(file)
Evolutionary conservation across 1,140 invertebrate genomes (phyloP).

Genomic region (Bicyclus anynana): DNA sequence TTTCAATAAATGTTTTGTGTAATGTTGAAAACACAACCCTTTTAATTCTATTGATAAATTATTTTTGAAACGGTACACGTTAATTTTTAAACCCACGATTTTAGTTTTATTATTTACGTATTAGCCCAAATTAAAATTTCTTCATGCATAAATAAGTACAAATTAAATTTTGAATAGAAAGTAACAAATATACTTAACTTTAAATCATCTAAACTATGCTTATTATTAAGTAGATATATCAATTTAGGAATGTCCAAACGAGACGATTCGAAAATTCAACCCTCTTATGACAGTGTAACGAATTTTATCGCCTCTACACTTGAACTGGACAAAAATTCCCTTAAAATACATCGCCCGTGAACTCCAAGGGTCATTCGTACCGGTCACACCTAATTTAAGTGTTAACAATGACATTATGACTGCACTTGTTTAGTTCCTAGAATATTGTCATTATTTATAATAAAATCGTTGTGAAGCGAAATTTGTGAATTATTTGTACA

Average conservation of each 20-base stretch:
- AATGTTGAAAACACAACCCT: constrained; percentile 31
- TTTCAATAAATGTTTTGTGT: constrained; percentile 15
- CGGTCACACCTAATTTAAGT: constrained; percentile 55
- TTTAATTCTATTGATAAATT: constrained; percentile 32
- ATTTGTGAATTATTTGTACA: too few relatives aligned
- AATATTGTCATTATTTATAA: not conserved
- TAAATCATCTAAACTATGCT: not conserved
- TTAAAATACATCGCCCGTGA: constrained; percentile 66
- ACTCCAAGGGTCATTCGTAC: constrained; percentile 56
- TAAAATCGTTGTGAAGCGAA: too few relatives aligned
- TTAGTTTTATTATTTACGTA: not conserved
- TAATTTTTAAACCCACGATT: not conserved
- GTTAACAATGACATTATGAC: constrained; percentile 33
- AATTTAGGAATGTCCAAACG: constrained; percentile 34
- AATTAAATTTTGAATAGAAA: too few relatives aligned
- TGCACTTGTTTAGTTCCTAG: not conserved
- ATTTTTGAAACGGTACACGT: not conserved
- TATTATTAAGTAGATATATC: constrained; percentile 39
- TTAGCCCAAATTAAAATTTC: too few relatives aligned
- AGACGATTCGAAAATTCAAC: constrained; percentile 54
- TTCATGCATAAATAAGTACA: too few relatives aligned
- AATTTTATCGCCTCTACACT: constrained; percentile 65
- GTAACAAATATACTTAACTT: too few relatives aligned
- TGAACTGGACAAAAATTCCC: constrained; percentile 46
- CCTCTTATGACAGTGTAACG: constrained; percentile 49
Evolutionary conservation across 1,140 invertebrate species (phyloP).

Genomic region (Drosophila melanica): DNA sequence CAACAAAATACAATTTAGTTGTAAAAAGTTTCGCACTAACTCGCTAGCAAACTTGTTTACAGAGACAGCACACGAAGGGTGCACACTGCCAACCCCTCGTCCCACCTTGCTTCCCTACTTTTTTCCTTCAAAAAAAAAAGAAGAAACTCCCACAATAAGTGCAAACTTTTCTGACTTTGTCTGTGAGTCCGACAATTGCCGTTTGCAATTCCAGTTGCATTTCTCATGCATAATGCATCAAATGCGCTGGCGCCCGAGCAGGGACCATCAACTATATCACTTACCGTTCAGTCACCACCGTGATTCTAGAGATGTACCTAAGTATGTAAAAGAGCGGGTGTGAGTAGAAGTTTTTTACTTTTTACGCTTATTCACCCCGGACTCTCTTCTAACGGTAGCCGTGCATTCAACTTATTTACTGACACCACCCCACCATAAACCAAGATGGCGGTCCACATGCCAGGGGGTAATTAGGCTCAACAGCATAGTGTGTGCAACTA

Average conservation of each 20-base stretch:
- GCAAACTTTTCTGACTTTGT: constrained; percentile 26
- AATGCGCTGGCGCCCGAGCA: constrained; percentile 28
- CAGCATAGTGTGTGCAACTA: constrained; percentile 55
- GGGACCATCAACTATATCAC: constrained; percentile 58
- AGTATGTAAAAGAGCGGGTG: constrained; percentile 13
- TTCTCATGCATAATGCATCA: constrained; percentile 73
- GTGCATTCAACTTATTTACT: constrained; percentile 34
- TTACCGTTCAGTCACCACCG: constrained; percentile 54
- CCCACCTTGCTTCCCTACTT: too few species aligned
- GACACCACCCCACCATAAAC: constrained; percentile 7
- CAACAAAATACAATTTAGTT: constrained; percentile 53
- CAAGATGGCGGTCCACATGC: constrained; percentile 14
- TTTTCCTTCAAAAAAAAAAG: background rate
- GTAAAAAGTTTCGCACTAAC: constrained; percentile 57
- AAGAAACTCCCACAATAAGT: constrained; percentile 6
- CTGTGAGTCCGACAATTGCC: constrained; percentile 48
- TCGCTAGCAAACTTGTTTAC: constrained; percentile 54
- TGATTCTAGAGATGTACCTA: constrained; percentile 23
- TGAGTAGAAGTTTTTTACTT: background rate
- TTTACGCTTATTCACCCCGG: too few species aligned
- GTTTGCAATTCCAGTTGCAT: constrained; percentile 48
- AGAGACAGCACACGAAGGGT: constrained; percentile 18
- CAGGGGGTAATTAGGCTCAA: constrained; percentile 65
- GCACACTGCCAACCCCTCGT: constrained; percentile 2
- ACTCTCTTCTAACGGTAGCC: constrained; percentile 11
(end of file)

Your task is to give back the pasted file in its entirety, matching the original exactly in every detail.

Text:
Evolutionary conservation across 1,140 invertebrate genomes (phyloP).

Genomic region (Bicyclus anynana): DNA sequence TTTCAATAAATGTTTTGTGTAATGTTGAAAACACAACCCTTTTAATTCTATTGATAAATTATTTTTGAAACGGTACACGTTAATTTTTAAACCCACGATTTTAGTTTTATTATTTACGTATTAGCCCAAATTAAAATTTCTTCATGCATAAATAAGTACAAATTAAATTTTGAATAGAAAGTAACAAATATACTTAACTTTAAATCATCTAAACTATGCTTATTATTAAGTAGATATATCAATTTAGGAATGTCCAAACGAGACGATTCGAAAATTCAACCCTCTTATGACAGTGTAACGAATTTTATCGCCTCTACACTTGAACTGGACAAAAATTCCCTTAAAATACATCGCCCGTGAACTCCAAGGGTCATTCGTACCGGTCACACCTAATTTAAGTGTTAACAATGACATTATGACTGCACTTGTTTAGTTCCTAGAATATTGTCATTATTTATAATAAAATCGTTGTGAAGCGAAATTTGTGAATTATTTGTACA

Average conservation of each 20-base stretch:
- AATGTTGAAAACACAACCCT: constrained; percentile 31
- TTTCAATAAATGTTTTGTGT: constrained; percentile 15
- CGGTCACACCTAATTTAAGT: constrained; percentile 55
- TTTAATTCTATTGATAAATT: constrained; percentile 32
- ATTTGTGAATTATTTGTACA: too few relatives aligned
- AATATTGTCATTATTTATAA: not conserved
- TAAATCATCTAAACTATGCT: not conserved
- TTAAAATACATCGCCCGTGA: constrained; percentile 66
- ACTCCAAGGGTCATTCGTAC: constrained; percentile 56
- TAAAATCGTTGTGAAGCGAA: too few relatives aligned
- TTAGTTTTATTATTTACGTA: not conserved
- TAATTTTTAAACCCACGATT: not conserved
- GTTAACAATGACATTATGAC: constrained; percentile 33
- AATTTAGGAATGTCCAAACG: constrained; percentile 34
- AATTAAATTTTGAATAGAAA: too few relatives aligned
- TGCACTTGTTTAGTTCCTAG: not conserved
- ATTTTTGAAACGGTACACGT: not conserved
- TATTATTAAGTAGATATATC: constrained; percentile 39
- TTAGCCCAAATTAAAATTTC: too few relatives aligned
- AGACGATTCGAAAATTCAAC: constrained; percentile 54
- TTCATGCATAAATAAGTACA: too few relatives aligned
- AATTTTATCGCCTCTACACT: constrained; percentile 65
- GTAACAAATATACTTAACTT: too few relatives aligned
- TGAACTGGACAAAAATTCCC: constrained; percentile 46
- CCTCTTATGACAGTGTAACG: constrained; percentile 49
Evolutionary conservation across 1,140 invertebrate species (phyloP).

Genomic region (Drosophila melanica): DNA sequence CAACAAAATACAATTTAGTTGTAAAAAGTTTCGCACTAACTCGCTAGCAAACTTGTTTACAGAGACAGCACACGAAGGGTGCACACTGCCAACCCCTCGTCCCACCTTGCTTCCCTACTTTTTTCCTTCAAAAAAAAAAGAAGAAACTCCCACAATAAGTGCAAACTTTTCTGACTTTGTCTGTGAGTCCGACAATTGCCGTTTGCAATTCCAGTTGCATTTCTCATGCATAATGCATCAAATGCGCTGGCGCCCGAGCAGGGACCATCAACTATATCACTTACCGTTCAGTCACCACCGTGATTCTAGAGATGTACCTAAGTATGTAAAAGAGCGGGTGTGAGTAGAAGTTTTTTACTTTTTACGCTTATTCACCCCGGACTCTCTTCTAACGGTAGCCGTGCATTCAACTTATTTACTGACACCACCCCACCATAAACCAAGATGGCGGTCCACATGCCAGGGGGTAATTAGGCTCAACAGCATAGTGTGTGCAACTA

Average conservation of each 20-base stretch:
- GCAAACTTTTCTGACTTTGT: constrained; percentile 26
- AATGCGCTGGCGCCCGAGCA: constrained; percentile 28
- CAGCATAGTGTGTGCAACTA: constrained; percentile 55
- GGGACCATCAACTATATCAC: constrained; percentile 58
- AGTATGTAAAAGAGCGGGTG: constrained; percentile 13
- TTCTCATGCATAATGCATCA: constrained; percentile 73
- GTGCATTCAACTTATTTACT: constrained; percentile 34
- TTACCGTTCAGTCACCACCG: constrained; percentile 54
- CCCACCTTGCTTCCCTACTT: too few species aligned
- GACACCACCCCACCATAAAC: constrained; percentile 7
- CAACAAAATACAATTTAGTT: constrained; percentile 53
- CAAGATGGCGGTCCACATGC: constrained; percentile 14
- TTTTCCTTCAAAAAAAAAAG: background rate
- GTAAAAAGTTTCGCACTAAC: constrained; percentile 57
- AAGAAACTCCCACAATAAGT: constrained; percentile 6
- CTGTGAGTCCGACAATTGCC: constrained; percentile 48
- TCGCTAGCAAACTTGTTTAC: constrained; percentile 54
- TGATTCTAGAGATGTACCTA: constrained; percentile 23
- TGAGTAGAAGTTTTTTACTT: background rate
- TTTACGCTTATTCACCCCGG: too few species aligned
- GTTTGCAATTCCAGTTGCAT: constrained; percentile 48
- AGAGACAGCACACGAAGGGT: constrained; percentile 18
- CAGGGGGTAATTAGGCTCAA: constrained; percentile 65
- GCACACTGCCAACCCCTCGT: constrained; percentile 2
- ACTCTCTTCTAACGGTAGCC: constrained; percentile 11